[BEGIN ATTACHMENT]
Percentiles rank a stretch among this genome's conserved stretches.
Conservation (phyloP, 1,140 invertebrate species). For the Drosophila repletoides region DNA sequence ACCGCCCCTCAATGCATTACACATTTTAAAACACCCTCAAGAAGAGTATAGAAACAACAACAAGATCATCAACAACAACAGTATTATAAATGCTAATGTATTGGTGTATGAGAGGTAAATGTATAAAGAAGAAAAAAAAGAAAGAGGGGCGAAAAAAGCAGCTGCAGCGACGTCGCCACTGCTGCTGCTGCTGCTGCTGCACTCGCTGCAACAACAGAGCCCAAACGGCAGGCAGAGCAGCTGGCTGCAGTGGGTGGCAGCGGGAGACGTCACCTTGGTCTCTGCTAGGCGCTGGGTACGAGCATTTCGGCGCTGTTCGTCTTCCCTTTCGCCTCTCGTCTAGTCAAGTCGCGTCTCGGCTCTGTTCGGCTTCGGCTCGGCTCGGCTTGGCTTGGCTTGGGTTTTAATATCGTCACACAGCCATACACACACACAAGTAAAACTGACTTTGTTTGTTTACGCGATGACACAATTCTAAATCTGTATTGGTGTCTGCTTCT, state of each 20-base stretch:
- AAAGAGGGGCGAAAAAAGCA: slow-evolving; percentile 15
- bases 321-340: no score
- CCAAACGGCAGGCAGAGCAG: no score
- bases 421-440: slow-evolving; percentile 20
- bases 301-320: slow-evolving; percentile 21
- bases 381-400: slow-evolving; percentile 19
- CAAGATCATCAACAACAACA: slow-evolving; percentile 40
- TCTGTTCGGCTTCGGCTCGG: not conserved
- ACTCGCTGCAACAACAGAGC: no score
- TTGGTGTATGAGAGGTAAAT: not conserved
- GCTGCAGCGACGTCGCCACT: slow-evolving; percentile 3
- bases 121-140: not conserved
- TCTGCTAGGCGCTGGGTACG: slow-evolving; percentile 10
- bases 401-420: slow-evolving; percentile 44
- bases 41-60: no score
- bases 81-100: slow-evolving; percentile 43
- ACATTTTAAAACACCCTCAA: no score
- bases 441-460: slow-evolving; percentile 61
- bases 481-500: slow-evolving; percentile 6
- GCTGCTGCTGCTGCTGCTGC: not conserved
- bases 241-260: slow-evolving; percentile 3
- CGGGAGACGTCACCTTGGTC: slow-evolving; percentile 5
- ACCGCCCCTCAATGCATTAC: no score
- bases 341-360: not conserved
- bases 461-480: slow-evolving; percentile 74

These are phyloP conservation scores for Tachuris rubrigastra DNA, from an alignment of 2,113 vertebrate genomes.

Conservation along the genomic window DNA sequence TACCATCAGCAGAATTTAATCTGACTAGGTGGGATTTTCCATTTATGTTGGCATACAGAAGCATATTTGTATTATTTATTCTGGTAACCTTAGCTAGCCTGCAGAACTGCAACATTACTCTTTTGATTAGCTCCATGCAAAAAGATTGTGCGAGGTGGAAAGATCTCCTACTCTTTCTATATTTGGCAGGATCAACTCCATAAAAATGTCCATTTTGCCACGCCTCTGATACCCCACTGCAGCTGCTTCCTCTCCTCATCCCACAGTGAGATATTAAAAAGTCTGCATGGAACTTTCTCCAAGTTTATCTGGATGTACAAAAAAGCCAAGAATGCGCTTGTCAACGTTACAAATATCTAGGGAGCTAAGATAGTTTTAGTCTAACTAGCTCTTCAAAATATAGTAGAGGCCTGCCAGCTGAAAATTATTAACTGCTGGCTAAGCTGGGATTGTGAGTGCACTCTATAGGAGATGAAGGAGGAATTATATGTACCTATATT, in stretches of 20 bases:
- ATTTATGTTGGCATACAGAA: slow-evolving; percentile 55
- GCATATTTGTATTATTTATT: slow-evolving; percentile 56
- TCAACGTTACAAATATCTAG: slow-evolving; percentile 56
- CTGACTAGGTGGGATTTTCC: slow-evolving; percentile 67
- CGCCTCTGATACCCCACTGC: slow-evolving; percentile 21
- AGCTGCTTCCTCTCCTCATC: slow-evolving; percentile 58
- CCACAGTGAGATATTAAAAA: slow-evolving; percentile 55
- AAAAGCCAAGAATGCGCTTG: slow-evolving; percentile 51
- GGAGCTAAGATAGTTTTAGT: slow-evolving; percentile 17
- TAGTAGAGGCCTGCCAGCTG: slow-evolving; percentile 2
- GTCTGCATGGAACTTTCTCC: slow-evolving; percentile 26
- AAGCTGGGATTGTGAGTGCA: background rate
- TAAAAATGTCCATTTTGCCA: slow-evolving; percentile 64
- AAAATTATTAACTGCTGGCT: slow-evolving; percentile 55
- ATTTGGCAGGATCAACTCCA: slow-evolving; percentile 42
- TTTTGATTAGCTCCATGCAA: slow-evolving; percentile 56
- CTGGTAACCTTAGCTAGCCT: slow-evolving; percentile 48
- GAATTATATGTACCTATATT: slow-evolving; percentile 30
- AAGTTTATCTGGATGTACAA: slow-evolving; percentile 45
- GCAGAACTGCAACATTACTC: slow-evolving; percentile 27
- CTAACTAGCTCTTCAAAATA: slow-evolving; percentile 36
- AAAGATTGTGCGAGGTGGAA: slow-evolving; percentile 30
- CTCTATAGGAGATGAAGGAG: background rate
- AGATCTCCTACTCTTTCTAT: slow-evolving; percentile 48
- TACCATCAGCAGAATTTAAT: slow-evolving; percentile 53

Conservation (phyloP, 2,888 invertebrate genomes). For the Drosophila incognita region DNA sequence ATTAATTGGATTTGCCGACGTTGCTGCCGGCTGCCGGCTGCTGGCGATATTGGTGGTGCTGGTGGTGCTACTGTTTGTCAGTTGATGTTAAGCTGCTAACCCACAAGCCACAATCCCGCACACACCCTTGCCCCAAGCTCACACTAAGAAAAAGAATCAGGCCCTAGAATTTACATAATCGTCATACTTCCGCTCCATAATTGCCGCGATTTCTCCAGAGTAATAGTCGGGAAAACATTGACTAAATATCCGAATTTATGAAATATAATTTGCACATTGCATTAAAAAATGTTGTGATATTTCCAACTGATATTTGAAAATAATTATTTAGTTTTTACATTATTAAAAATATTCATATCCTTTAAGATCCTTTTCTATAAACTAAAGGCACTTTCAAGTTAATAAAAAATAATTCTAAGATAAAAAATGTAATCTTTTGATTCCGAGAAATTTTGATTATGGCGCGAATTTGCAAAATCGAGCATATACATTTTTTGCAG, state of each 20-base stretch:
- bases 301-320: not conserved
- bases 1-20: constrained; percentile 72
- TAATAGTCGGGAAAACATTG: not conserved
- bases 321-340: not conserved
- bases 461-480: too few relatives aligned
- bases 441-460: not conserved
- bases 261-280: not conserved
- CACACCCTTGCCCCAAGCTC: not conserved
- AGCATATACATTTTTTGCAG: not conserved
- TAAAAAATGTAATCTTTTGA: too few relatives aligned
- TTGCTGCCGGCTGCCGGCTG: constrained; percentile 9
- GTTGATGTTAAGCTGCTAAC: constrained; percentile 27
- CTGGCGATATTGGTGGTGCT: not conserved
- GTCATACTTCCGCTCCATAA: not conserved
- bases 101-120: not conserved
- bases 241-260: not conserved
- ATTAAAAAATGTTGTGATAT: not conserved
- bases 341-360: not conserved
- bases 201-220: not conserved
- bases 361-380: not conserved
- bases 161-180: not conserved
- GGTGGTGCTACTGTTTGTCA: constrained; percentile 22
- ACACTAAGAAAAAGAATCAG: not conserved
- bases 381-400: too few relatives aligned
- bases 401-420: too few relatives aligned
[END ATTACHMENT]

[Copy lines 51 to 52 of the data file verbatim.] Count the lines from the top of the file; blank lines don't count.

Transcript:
- AAAGATTGTGCGAGGTGGAA: slow-evolving; percentile 30
- CTCTATAGGAGATGAAGGAG: background rate